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And What They Mean
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Feeding Your Dog
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To HelpThem Remain
Active And Live
Guide To Diagnosing And Treating Dog
Dog Health Problems
one of the most important people in your dog's life. You should
choose your veterinarian just as you select your own doctor..
Dog Health Emergencies
an emergency or an accident, you can
reduce your dog’s immediate pain.......
a number of pet grooming
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According To Your Dog's Eyes
tourists who assume everyone speaks English, or should, it is second
nature to us to think that the world looks pretty much the same to all
creatures, great and small, including our dogs. For example, we rarely
give much thought to the optical processes that turn light into vision;
we assume that our visual version of reality is reality.
Even those of us who wear glasses fall into this way of thinking.
Glasses bring things back into focus so they once again look like they
are. If those people who run around staging role-playing seminars on
multiculturalism for business executives were to do the same for
multi-species, I would suggest as the first group exercise they get
everyone down on the floor with their eyeballs about six inches off the
ground. Simply by virtue of visual perspective, the world looks very
different to a Chihuahua.
Dogs also differ from humans in their ability to focus on near objects,
to perceive and distinguish detail, and to see contrasts between light
and dark. Some of these differences are relatively minor, but some must
result in a highly altered version of reality.
The most remarkable
feature of the human eye is its extraordinary power of "accommodation."
The lens in a normal eye, when relaxed, is of just the right thickness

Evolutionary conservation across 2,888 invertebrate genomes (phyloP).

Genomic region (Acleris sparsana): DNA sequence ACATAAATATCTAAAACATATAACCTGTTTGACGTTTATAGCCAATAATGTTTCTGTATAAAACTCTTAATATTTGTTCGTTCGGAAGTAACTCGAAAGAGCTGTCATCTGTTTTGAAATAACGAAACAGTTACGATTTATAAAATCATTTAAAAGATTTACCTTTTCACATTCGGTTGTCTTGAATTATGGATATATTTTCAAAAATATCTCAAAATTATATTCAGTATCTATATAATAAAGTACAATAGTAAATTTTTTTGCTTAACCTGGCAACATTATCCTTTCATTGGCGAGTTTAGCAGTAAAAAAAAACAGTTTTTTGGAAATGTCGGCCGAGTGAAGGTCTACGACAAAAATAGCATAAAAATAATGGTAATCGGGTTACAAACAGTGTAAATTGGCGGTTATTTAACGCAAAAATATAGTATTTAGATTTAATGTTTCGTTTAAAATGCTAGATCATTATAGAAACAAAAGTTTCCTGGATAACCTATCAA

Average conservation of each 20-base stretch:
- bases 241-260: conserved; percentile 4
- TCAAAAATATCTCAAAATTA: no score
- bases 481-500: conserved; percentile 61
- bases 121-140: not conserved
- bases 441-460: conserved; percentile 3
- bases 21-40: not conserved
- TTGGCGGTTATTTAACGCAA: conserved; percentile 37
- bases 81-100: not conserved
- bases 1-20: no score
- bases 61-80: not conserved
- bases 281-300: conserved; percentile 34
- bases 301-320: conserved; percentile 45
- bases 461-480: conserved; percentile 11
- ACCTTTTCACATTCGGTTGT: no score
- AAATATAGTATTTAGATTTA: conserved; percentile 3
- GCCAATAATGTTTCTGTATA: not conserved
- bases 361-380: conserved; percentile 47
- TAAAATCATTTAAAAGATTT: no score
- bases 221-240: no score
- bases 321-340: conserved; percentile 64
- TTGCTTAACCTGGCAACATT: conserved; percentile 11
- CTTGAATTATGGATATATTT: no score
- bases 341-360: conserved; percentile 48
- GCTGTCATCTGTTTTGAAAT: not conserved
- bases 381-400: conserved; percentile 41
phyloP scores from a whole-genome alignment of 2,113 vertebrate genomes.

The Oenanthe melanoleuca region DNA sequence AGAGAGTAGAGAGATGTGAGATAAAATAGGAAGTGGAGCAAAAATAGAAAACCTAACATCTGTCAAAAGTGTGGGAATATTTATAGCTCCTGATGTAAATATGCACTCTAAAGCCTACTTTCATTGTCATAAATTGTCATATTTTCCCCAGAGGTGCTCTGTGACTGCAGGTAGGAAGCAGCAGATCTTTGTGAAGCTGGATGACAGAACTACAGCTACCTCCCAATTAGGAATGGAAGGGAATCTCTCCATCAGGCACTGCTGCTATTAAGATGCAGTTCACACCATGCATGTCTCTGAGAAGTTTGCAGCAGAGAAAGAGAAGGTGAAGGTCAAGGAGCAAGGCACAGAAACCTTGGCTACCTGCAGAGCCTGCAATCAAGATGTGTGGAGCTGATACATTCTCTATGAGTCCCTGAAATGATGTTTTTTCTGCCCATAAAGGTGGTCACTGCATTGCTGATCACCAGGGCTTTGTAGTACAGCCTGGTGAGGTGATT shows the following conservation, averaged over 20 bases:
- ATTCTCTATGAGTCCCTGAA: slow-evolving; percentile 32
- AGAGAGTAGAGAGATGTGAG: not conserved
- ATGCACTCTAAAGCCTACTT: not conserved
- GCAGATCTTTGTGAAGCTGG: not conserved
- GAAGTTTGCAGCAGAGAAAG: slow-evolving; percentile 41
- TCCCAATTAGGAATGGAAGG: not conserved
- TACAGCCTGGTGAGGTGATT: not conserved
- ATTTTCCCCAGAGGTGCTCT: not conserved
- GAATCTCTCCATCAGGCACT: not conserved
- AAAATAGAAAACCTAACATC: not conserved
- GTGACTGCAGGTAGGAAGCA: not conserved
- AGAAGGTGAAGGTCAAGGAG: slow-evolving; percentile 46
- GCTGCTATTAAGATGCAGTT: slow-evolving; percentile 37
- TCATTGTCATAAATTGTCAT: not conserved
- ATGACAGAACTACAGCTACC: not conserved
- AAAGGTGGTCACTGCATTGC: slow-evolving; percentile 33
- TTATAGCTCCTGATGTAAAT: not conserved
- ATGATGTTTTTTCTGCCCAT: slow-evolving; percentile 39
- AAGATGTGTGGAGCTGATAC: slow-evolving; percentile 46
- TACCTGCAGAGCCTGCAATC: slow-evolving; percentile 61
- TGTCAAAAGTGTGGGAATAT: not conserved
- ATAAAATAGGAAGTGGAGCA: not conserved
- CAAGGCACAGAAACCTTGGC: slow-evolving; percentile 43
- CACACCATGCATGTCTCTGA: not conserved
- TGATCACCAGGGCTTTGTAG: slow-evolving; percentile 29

and curvature to bend incoming light rays from a far distance
(equivalent to the setting of "infinity" on a camera lens) so
that they converge in sharp focus upon the retina at the back of the
If the lens were incapable of adjustment, the light rays from
close objects would end up converging at an imaginary point well behind
the retina; the result would be a grossly blurred image striking the
light-sensitive cells of the retina. But by squeezing the lens with
muscles that are under unconscious control, we can make the lens
thicker and alter its curvature, bringing close objects into proper
focus. The greater the squeeze, the closer to our face is the focus.
In young children, the eye's lens is capable of adjusting by as much as
14 diopters, an optical unit used in describing the power of lenses
(and in prescribing eyeglasses). That degree of accommodation
corresponds to being able to focus on everything from infinity to an
object less than three inches away. By way of comparison, eyeglasses
with a power of 14 diopters would look like the proverbial Coke bottle
bottoms. (Most glasses for correcting nearsightedness in humans run
about 1 to 5 diopters.)
Dogs have a much more limited power of accommodation, generally not
more than 2 or 3 diopters, which means they can focus on close objects
only if they are no nearer than a foot or two. Anything closer than
that will unavoidably be a blur. That may well explain why dogs
generally try to sniff or touch objects at close range: they simply
cannot see them very well.
If the relaxed lens normally brings a
distant object's image into focus behind the retina, the result is
hyperopia or farsightedness.
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According To Your Dog's Eyes